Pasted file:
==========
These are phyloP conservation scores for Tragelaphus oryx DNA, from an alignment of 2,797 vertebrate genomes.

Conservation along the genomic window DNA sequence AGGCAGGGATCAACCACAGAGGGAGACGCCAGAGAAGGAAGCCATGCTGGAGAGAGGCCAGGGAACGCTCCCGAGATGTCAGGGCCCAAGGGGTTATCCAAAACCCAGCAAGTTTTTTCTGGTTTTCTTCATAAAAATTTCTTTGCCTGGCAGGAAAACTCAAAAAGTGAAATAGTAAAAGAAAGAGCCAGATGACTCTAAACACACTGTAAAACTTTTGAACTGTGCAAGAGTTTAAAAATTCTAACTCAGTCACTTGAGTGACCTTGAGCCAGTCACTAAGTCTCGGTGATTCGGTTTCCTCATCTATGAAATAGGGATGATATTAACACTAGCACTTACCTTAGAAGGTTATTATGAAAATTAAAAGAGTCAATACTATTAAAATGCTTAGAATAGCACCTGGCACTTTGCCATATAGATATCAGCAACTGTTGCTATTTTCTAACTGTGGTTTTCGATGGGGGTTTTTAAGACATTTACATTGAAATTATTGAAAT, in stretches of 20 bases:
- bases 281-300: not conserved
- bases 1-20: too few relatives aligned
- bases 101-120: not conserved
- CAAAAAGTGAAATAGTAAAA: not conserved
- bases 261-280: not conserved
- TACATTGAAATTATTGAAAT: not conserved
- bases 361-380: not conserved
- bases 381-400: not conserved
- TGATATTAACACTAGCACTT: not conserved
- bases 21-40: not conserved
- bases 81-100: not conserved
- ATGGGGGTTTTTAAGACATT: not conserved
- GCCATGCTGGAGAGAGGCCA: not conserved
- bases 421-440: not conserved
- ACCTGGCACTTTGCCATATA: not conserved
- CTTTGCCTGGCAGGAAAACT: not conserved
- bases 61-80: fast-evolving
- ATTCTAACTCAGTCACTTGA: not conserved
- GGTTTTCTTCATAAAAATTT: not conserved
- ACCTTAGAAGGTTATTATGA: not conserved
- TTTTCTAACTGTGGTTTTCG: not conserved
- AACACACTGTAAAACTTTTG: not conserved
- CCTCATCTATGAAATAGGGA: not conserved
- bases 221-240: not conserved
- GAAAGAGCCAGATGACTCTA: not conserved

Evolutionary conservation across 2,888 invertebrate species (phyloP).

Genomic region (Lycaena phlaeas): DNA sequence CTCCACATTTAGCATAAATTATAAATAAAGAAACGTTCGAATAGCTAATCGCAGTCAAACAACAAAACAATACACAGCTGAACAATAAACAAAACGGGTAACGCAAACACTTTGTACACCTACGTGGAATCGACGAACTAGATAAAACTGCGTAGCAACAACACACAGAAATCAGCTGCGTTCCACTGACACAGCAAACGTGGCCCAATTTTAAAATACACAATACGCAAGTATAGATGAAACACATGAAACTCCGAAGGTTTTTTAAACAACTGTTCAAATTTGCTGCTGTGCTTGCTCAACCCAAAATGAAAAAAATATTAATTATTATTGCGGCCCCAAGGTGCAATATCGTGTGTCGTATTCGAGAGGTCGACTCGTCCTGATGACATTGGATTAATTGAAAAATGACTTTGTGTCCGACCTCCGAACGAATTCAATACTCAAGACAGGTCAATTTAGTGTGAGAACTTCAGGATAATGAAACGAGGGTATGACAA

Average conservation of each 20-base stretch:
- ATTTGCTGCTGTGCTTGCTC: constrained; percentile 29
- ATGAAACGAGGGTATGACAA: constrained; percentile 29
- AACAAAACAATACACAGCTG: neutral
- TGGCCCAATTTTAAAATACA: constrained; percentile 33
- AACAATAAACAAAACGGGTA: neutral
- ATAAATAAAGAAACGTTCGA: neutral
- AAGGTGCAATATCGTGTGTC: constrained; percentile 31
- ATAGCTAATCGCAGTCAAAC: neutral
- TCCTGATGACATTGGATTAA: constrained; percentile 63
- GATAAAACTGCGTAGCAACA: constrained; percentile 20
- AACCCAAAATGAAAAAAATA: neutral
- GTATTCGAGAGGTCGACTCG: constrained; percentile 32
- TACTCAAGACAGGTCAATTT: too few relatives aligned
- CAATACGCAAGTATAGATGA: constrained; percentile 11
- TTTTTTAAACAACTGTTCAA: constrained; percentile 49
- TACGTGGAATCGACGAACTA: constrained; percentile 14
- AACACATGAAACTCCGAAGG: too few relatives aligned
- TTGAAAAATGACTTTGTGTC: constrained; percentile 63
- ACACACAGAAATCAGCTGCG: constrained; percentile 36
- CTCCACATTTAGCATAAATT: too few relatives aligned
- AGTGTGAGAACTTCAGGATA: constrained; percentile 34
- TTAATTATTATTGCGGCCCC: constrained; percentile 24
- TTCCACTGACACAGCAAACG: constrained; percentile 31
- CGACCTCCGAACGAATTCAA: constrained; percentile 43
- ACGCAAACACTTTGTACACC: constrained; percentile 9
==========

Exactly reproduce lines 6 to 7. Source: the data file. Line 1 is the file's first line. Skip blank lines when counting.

- CAAAAAGTGAAATAGTAAAA: not conserved
- bases 261-280: not conserved